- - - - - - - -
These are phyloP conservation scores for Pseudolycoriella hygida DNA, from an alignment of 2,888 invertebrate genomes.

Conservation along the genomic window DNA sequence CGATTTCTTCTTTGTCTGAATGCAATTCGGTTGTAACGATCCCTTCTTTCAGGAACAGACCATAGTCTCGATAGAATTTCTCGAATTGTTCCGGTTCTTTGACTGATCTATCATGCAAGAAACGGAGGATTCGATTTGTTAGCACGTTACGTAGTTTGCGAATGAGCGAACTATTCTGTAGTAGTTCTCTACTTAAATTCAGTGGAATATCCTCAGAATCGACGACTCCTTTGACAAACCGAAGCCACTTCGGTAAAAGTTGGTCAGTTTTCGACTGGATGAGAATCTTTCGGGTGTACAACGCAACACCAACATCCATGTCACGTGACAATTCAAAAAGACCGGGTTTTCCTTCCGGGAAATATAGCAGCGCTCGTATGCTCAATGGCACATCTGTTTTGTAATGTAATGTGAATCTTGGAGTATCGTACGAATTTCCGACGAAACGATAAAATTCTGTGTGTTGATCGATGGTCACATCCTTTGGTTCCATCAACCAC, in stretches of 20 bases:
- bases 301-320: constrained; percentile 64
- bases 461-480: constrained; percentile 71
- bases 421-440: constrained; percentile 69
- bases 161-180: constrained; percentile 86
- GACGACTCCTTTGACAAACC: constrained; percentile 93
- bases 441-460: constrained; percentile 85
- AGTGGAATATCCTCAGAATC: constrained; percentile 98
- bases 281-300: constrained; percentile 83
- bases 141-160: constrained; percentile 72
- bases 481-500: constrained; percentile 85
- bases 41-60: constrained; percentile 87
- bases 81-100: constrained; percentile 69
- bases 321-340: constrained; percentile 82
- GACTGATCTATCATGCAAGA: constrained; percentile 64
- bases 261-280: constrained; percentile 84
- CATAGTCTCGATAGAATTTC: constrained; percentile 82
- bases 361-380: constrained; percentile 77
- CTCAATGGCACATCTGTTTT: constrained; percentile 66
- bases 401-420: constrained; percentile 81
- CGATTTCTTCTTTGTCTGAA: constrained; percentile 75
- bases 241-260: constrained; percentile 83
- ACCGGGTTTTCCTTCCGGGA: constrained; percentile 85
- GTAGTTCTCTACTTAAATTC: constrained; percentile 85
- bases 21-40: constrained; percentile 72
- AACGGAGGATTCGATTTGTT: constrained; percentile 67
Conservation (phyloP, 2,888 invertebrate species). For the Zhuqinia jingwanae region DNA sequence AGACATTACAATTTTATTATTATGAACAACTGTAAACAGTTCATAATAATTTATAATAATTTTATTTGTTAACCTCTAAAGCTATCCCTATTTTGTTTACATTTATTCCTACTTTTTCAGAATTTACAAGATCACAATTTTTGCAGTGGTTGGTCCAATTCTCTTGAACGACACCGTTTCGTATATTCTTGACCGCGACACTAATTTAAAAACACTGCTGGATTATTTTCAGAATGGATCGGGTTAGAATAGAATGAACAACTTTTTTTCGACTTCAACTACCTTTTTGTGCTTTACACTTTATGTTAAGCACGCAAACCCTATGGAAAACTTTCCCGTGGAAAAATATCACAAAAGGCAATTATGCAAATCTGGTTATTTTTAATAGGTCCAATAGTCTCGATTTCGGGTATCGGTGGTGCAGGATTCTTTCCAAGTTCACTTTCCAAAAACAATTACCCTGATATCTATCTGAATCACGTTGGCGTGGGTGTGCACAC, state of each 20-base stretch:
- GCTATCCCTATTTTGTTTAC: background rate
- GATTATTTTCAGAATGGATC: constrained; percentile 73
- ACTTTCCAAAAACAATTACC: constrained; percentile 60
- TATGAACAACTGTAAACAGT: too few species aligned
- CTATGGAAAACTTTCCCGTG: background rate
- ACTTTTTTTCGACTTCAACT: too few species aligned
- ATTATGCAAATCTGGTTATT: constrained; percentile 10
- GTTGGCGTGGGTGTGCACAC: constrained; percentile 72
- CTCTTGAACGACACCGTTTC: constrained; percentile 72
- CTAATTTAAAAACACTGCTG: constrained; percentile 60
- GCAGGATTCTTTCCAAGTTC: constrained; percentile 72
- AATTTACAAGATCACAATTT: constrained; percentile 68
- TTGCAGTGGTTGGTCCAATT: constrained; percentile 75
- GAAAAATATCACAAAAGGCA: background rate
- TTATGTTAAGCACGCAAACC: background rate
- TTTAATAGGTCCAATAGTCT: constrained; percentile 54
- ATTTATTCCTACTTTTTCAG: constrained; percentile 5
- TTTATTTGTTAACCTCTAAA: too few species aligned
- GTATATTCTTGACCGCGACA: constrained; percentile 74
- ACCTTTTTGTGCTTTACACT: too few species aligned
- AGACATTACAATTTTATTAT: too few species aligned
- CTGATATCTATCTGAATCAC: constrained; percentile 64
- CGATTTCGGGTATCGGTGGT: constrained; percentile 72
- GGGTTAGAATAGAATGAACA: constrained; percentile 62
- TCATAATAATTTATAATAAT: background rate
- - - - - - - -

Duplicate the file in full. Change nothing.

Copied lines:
These are phyloP conservation scores for Pseudolycoriella hygida DNA, from an alignment of 2,888 invertebrate genomes.

Conservation along the genomic window DNA sequence CGATTTCTTCTTTGTCTGAATGCAATTCGGTTGTAACGATCCCTTCTTTCAGGAACAGACCATAGTCTCGATAGAATTTCTCGAATTGTTCCGGTTCTTTGACTGATCTATCATGCAAGAAACGGAGGATTCGATTTGTTAGCACGTTACGTAGTTTGCGAATGAGCGAACTATTCTGTAGTAGTTCTCTACTTAAATTCAGTGGAATATCCTCAGAATCGACGACTCCTTTGACAAACCGAAGCCACTTCGGTAAAAGTTGGTCAGTTTTCGACTGGATGAGAATCTTTCGGGTGTACAACGCAACACCAACATCCATGTCACGTGACAATTCAAAAAGACCGGGTTTTCCTTCCGGGAAATATAGCAGCGCTCGTATGCTCAATGGCACATCTGTTTTGTAATGTAATGTGAATCTTGGAGTATCGTACGAATTTCCGACGAAACGATAAAATTCTGTGTGTTGATCGATGGTCACATCCTTTGGTTCCATCAACCAC, in stretches of 20 bases:
- bases 301-320: constrained; percentile 64
- bases 461-480: constrained; percentile 71
- bases 421-440: constrained; percentile 69
- bases 161-180: constrained; percentile 86
- GACGACTCCTTTGACAAACC: constrained; percentile 93
- bases 441-460: constrained; percentile 85
- AGTGGAATATCCTCAGAATC: constrained; percentile 98
- bases 281-300: constrained; percentile 83
- bases 141-160: constrained; percentile 72
- bases 481-500: constrained; percentile 85
- bases 41-60: constrained; percentile 87
- bases 81-100: constrained; percentile 69
- bases 321-340: constrained; percentile 82
- GACTGATCTATCATGCAAGA: constrained; percentile 64
- bases 261-280: constrained; percentile 84
- CATAGTCTCGATAGAATTTC: constrained; percentile 82
- bases 361-380: constrained; percentile 77
- CTCAATGGCACATCTGTTTT: constrained; percentile 66
- bases 401-420: constrained; percentile 81
- CGATTTCTTCTTTGTCTGAA: constrained; percentile 75
- bases 241-260: constrained; percentile 83
- ACCGGGTTTTCCTTCCGGGA: constrained; percentile 85
- GTAGTTCTCTACTTAAATTC: constrained; percentile 85
- bases 21-40: constrained; percentile 72
- AACGGAGGATTCGATTTGTT: constrained; percentile 67
Conservation (phyloP, 2,888 invertebrate species). For the Zhuqinia jingwanae region DNA sequence AGACATTACAATTTTATTATTATGAACAACTGTAAACAGTTCATAATAATTTATAATAATTTTATTTGTTAACCTCTAAAGCTATCCCTATTTTGTTTACATTTATTCCTACTTTTTCAGAATTTACAAGATCACAATTTTTGCAGTGGTTGGTCCAATTCTCTTGAACGACACCGTTTCGTATATTCTTGACCGCGACACTAATTTAAAAACACTGCTGGATTATTTTCAGAATGGATCGGGTTAGAATAGAATGAACAACTTTTTTTCGACTTCAACTACCTTTTTGTGCTTTACACTTTATGTTAAGCACGCAAACCCTATGGAAAACTTTCCCGTGGAAAAATATCACAAAAGGCAATTATGCAAATCTGGTTATTTTTAATAGGTCCAATAGTCTCGATTTCGGGTATCGGTGGTGCAGGATTCTTTCCAAGTTCACTTTCCAAAAACAATTACCCTGATATCTATCTGAATCACGTTGGCGTGGGTGTGCACAC, state of each 20-base stretch:
- GCTATCCCTATTTTGTTTAC: background rate
- GATTATTTTCAGAATGGATC: constrained; percentile 73
- ACTTTCCAAAAACAATTACC: constrained; percentile 60
- TATGAACAACTGTAAACAGT: too few species aligned
- CTATGGAAAACTTTCCCGTG: background rate
- ACTTTTTTTCGACTTCAACT: too few species aligned
- ATTATGCAAATCTGGTTATT: constrained; percentile 10
- GTTGGCGTGGGTGTGCACAC: constrained; percentile 72
- CTCTTGAACGACACCGTTTC: constrained; percentile 72
- CTAATTTAAAAACACTGCTG: constrained; percentile 60
- GCAGGATTCTTTCCAAGTTC: constrained; percentile 72
- AATTTACAAGATCACAATTT: constrained; percentile 68
- TTGCAGTGGTTGGTCCAATT: constrained; percentile 75
- GAAAAATATCACAAAAGGCA: background rate
- TTATGTTAAGCACGCAAACC: background rate
- TTTAATAGGTCCAATAGTCT: constrained; percentile 54
- ATTTATTCCTACTTTTTCAG: constrained; percentile 5
- TTTATTTGTTAACCTCTAAA: too few species aligned
- GTATATTCTTGACCGCGACA: constrained; percentile 74
- ACCTTTTTGTGCTTTACACT: too few species aligned
- AGACATTACAATTTTATTAT: too few species aligned
- CTGATATCTATCTGAATCAC: constrained; percentile 64
- CGATTTCGGGTATCGGTGGT: constrained; percentile 72
- GGGTTAGAATAGAATGAACA: constrained; percentile 62
- TCATAATAATTTATAATAAT: background rate